AKARI MOCHIZUKI began singing Enka when she was three, went on to study drama and music in the UK and became a professional singer in 2009. Her combination of Japanese blues, Enka and 70’s-inspired Pop shows off a live performance that manages to straddle several genres.
Her debut single Hitori De Nadeshiko is a kitchen sink drama with a superbly infectious melody – and also involves an element of audience participation by encouraging people to call out her nickname “Mochi!” at appropriate moments.
Meanwhile, TOMOCA does her own take on adapting and fusing different styles by weaving together Western instruments such as the guitar and traditional Japanese instruments, such as the shamisen and koto. This style of music, which TOMOCA refers to as ‘Wa-Pop’ (literally, Japanese pop) is an intriguing mix of styles which, on paper, shouldn’t work together, but somehow comes off as a surprisingly contemporary musical concept.
TOMOCA’s performance also featured a cover version of the well-known classic tune Sukiyaki, originally by Kyu Sakamoto, one of the most well-known Japanese tunes of the 1960’s to cross over to the West (Sukiyaki topped the US Billboard Hot 100 charts in 1963 – the only Japanese-language song to have done so).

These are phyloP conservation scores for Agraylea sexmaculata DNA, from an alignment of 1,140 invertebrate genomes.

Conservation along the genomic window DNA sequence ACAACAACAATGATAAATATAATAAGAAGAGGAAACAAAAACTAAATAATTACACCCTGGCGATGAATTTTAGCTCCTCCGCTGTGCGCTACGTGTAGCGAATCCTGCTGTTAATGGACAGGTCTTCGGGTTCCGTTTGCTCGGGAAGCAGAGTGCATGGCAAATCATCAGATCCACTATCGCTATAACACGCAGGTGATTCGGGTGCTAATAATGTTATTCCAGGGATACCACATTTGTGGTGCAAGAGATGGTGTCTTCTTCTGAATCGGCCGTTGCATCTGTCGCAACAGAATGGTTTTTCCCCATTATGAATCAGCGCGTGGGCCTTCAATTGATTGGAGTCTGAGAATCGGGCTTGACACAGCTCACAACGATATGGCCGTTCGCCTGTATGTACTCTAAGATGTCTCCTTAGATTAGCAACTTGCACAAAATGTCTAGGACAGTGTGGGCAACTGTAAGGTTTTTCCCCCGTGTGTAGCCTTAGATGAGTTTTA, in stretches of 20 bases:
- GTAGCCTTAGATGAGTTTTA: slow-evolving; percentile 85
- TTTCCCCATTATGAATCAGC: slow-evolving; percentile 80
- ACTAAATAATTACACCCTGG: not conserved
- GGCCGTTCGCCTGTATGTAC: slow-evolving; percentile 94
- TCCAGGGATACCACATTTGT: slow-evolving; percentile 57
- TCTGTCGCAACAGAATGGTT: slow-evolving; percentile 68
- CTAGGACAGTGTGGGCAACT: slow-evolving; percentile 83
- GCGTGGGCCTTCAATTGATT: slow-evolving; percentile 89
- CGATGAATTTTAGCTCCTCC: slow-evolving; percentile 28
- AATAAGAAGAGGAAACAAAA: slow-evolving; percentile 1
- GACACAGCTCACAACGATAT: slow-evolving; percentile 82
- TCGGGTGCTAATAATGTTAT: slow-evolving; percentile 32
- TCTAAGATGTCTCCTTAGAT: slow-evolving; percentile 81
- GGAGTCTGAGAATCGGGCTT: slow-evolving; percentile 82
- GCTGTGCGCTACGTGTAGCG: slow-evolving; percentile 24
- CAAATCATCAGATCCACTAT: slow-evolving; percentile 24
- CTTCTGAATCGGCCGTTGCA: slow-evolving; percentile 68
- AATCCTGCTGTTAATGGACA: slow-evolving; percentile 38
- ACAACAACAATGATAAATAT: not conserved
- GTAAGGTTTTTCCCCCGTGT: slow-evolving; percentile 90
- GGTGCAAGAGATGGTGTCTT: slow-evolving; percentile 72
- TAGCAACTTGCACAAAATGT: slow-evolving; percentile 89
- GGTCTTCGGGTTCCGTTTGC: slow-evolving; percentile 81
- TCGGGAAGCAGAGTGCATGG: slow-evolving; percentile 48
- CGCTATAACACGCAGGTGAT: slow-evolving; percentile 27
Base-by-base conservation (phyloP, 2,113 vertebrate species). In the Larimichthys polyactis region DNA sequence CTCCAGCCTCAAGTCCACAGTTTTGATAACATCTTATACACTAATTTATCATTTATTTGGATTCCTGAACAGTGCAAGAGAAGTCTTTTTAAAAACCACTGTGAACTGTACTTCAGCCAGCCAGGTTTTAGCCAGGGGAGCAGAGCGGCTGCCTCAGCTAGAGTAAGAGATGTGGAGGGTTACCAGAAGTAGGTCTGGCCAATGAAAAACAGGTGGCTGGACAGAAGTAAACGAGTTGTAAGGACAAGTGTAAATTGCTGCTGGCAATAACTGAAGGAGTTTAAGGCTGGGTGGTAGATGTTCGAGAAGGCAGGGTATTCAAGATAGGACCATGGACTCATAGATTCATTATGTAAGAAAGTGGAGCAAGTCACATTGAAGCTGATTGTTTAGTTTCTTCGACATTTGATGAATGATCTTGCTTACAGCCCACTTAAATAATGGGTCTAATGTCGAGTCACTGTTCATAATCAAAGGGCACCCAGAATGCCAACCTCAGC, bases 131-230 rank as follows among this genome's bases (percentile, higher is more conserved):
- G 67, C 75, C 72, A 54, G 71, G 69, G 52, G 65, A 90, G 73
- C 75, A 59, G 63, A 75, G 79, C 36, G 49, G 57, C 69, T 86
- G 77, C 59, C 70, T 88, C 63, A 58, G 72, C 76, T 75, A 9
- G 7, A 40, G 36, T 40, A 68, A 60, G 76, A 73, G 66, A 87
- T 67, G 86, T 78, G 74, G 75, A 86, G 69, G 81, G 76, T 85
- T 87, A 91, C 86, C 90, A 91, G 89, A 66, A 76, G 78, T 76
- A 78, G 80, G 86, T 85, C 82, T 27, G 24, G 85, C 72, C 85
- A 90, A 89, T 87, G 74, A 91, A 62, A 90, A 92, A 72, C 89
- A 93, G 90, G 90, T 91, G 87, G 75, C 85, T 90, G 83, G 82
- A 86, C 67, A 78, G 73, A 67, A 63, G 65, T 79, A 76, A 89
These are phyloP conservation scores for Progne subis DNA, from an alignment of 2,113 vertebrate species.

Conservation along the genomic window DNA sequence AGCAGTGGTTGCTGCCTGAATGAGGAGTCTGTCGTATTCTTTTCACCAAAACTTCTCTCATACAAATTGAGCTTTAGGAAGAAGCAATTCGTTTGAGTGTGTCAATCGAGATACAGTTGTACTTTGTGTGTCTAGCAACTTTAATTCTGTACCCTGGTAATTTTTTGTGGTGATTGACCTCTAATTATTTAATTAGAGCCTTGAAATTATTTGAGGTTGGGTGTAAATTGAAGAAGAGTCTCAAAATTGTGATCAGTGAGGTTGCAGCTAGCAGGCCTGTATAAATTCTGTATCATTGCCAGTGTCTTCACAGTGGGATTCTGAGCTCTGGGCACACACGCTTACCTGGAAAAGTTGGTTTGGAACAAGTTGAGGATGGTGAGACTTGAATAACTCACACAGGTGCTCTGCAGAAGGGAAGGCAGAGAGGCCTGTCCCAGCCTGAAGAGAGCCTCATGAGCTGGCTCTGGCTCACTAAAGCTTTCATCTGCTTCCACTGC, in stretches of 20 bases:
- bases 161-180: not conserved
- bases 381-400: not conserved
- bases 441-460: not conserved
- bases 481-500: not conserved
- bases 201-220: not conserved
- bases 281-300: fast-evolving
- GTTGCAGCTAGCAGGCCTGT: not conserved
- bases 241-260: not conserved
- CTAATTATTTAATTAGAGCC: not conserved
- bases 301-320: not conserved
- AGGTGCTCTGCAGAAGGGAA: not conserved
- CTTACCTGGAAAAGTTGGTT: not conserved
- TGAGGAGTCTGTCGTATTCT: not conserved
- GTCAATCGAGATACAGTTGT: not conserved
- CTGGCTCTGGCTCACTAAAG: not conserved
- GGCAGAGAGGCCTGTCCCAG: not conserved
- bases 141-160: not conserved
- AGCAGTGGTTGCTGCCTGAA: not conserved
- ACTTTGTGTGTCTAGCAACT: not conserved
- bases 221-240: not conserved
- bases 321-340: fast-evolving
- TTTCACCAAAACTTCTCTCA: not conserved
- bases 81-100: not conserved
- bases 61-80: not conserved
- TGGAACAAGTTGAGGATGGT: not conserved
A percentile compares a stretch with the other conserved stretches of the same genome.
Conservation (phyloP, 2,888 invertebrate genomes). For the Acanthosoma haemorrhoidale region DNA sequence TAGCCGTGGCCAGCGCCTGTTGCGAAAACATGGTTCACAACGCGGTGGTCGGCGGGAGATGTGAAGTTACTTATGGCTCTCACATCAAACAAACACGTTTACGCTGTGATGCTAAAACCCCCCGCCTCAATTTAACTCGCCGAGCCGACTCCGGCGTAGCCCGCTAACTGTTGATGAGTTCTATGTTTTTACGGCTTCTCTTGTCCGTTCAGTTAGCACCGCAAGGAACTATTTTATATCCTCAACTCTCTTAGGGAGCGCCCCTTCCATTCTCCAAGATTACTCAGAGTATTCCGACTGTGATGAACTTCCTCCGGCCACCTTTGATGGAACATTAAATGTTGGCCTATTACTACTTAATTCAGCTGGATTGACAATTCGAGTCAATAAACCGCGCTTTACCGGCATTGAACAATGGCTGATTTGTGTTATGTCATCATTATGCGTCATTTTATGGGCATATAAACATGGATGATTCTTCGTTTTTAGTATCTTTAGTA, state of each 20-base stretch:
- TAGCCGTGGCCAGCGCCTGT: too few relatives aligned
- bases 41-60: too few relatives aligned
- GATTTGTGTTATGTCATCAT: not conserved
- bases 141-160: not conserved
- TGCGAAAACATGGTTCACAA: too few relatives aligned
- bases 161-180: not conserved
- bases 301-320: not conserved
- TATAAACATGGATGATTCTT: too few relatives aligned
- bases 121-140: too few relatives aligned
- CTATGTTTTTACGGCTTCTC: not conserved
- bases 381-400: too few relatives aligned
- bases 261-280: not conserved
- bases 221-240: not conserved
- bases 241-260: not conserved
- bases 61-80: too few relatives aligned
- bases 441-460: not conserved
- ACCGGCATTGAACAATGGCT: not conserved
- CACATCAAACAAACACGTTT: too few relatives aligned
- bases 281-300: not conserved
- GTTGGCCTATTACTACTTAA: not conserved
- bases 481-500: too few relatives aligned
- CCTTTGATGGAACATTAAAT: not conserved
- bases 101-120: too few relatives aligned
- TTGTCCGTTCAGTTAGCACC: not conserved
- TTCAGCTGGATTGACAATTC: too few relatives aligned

Saturday morning at Hyper Japan saw a packed line-up of acts, starting off with Naomi Suzuki.
Naomi had already demonstrated her considerable energy and pop sensibility at the Japan Matsuri and the November J-Pop Go event and she received an equally warm reception at Hyper Japan, notably for singing what’s possibly become her theme tune, You’re The Best Partner! From the Iczelion anime series.
Hyper Japan also saw the second only performance of new UK-based idol group Oishii Ichigo. This 3-piece outfit demonstrated confident vocal skills, carefully choreographed dance routines and a fine selection of electropop-informed tunes, including new release Gametime.
Oishii Ichigo are also managed by Beckii Cruel who was also on hand to perform for the Hyper Japan audiences once again with dance routines to Kyary Pamyu Pamyu’s Tsukema Tsukeru and Beckii’s classic Danjo performance.
Each successive Hyper Japan appears to be more interesting, more entertaining and more fun than the last and the event organisers are clearly keen to continue to build on the foundations of each successive event. However, with the planned closing and demolition of the Earls Court site, Hyper Japan may be looking for a brand new home in 2013. Wherever they go next, J-Pop Go will be following them every step of the way.
J-Pop Go extends its warmest thanks to the HYPER JAPAN team including Lucy Carey, Mary Moreton, Sayaka Soma and Yukiko Takahashi.
Text and photos by Paul Browne
28th November 2012